How first Saudi F1 practice swung from Mercedes to Red Bull

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Max Verstappen set the fastest time in the first free practice session for Formula 1’s 2024 Saudi Arabian Grand Prix, less than two tenths of a second clear of Fernando Alonso’s Aston Martin.

George Russell’s Mercedes was the last of four cars, just behind also Sergio Perez’s Red Bull, to lap under 1m30s around the high-speed Jeddah circuit, as less than a second covered the fastest nine cars.

Saudi GP FP1 results

Jeddah is a much faster circuit than Bahrain, requiring lower downforce specifications, and is currently running about 20°C hotter than Bahrain was.

Most cars devoted the first part of the session to running the hardest (C2) Pirelli tyre compound – which was the medium in Bahrain last week.


First hard (C2) runs

1 Russell 1m30.554s
2 Perez 1m30.804s
3 Verstappen 1m30.913s
4 Leclerc 1m30.935s
5 Alonso 1m30.961s
6 Hamilton 1m31.009s
7 Ricciardo 1m31.240s
8 Sainz 1m31.526s
9 Tsunoda 1m31.526s
10 Piastri 1m31.922s
11 Zhou 1m32.079s
12 Sargeant 1m32.115s
13 Magnussen 1m32.692s
14 Stroll 1m33.938s


Verstappen had a big moment during this phase, complaining of a loose rear end on his RB20 after a scary snap of oversteer through Turn 16.

Lance Stroll glanced the barrier after his first flying lap and had to return to the pits, so his lap isn’t at all representative. His Aston Martin team-mate Alonso had a spell in the pits after setting his best lap, and went back out but failed to improve.

Lewis Hamilton told Mercedes his car was bouncing too much at the rear, suggesting Mercedes has not started with the optimum ride height setting on his car.

Verstappen did one fewer flying lap than Russell on this tyre, but Perez’s run plan matched Russell’s, so the faster of the two Mercedes was certainly competitive on the C2 compared to the second Red Bull.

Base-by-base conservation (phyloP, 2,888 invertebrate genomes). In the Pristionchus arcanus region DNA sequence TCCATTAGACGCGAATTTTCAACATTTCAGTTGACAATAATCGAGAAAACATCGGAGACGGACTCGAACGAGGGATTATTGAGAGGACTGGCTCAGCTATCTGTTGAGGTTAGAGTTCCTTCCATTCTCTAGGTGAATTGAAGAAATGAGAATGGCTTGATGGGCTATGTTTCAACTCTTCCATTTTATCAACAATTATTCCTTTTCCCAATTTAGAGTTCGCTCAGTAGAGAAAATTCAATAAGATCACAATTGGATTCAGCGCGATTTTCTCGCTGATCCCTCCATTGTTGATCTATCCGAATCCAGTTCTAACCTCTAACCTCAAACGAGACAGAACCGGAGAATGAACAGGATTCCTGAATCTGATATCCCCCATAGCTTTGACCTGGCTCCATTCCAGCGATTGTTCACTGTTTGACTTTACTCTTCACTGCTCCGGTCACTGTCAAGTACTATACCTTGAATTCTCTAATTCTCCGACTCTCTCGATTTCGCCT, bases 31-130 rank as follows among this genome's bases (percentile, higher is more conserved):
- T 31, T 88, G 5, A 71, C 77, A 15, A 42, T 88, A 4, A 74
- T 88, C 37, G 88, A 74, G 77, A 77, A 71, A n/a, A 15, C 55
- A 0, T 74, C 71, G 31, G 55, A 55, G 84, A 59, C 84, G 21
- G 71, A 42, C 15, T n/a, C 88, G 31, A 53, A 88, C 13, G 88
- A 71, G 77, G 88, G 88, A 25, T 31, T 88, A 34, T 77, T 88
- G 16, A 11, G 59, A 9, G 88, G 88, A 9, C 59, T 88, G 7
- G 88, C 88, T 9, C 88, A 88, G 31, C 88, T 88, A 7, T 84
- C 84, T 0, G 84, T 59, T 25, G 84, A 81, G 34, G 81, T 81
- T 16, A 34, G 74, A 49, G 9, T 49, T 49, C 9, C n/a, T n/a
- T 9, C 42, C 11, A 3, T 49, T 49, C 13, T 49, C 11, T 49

The RBs look a touch more competitive than they probably are in reality, owing to doing push laps deeper into the session on that C2 tyre than others.

Meanwhile, six cars used the medium tyre (C3, which was the soft in Bahrain) during this early segment.


First medium (C3) runs

1 Gasly 1m31.362s
2 Ocon 1m31.513s
3 Albon 1m31.585s
4 Norris 1m31.617s
5 Bottas 1m32.692s
6 Hulkenberg 1m32.800s


Lando Norris ran his tyres quite early, so McLaren – especially on such a fast track – should be more competitive on this tyre than it looks here.

The relative competitiveness of the two Alpines compared to Alex Albon’s Williams is an encouraging sign after a dreadful first race of the season in Bahrain.

Four cars – the RBs and the Haas cars – ran the mediums much later in the session.


Later medium (C3) runs

1 Ricciardo 1m30.917s
2 Tsunoda 1m31.036s
3 Hulkenberg 1m31.411s
4 Magnussen 1m31.577s


It is very difficult to draw any conclusions from these times owing to RB again being offset – except to say the team-mates here look fairly evenly matched so far.

Sixteen cars ran the softest (C4) tyre during the last part of the session, which is when Verstappen did his damage.


Soft tyre (C4) runs

1 Verstappen 1m29.659s
2 Alonso 1m29.845s
3 Perez 1m29.868s
4 Russell 1m29.939s
5 Leclerc 1m30.030s
6 Sainz 1m30.164s
7 Norris 1m30.231s
8 Hamilton 1m30.236s
9 Stroll 1m30.580s
10 Albon 1m30.747s
11 Bottas 1m30.783s
12 Ocon 1m30.945s
13 Sargeant 1m30.966s
14 Piastri 1m30.977s
15 Gasly 1m31.046s
16 Zhou 1m31.131s


Alonso was a bit offset owing to that extra earlier run on hards, but his was still a very encouraging lap for Aston Martin. Stroll was also reasonably competitive on this tyre considering how much track time he had lost to that earlier brush with the wall.

There was very little audible complaint from either Red Bull driver, suggesting they have started this event in a better place set-up-wise than in Bahrain, where Verstappen was battling imbalance on each axle right up to qualifying.

The Ferraris took downforce off between runs, so Charles Leclerc and Carlos Sainz are still homing in on the right compromise.

You’d maybe expect a bit more to come from McLaren, considering high-speed is meant to be this team’s strength – but all of this can be caveated on fuel loads and engine modes. If Norris – who again ran early relative to opposition – was also running heavy and/or a little down on power, then less than six tenths off the pace represents a decent start.

The Williams looks a decent package on this higher-speed layout, as (so far) does the Sauber (in Valtteri Bottas’s hands) and the Alpine of Esteban Ocon.



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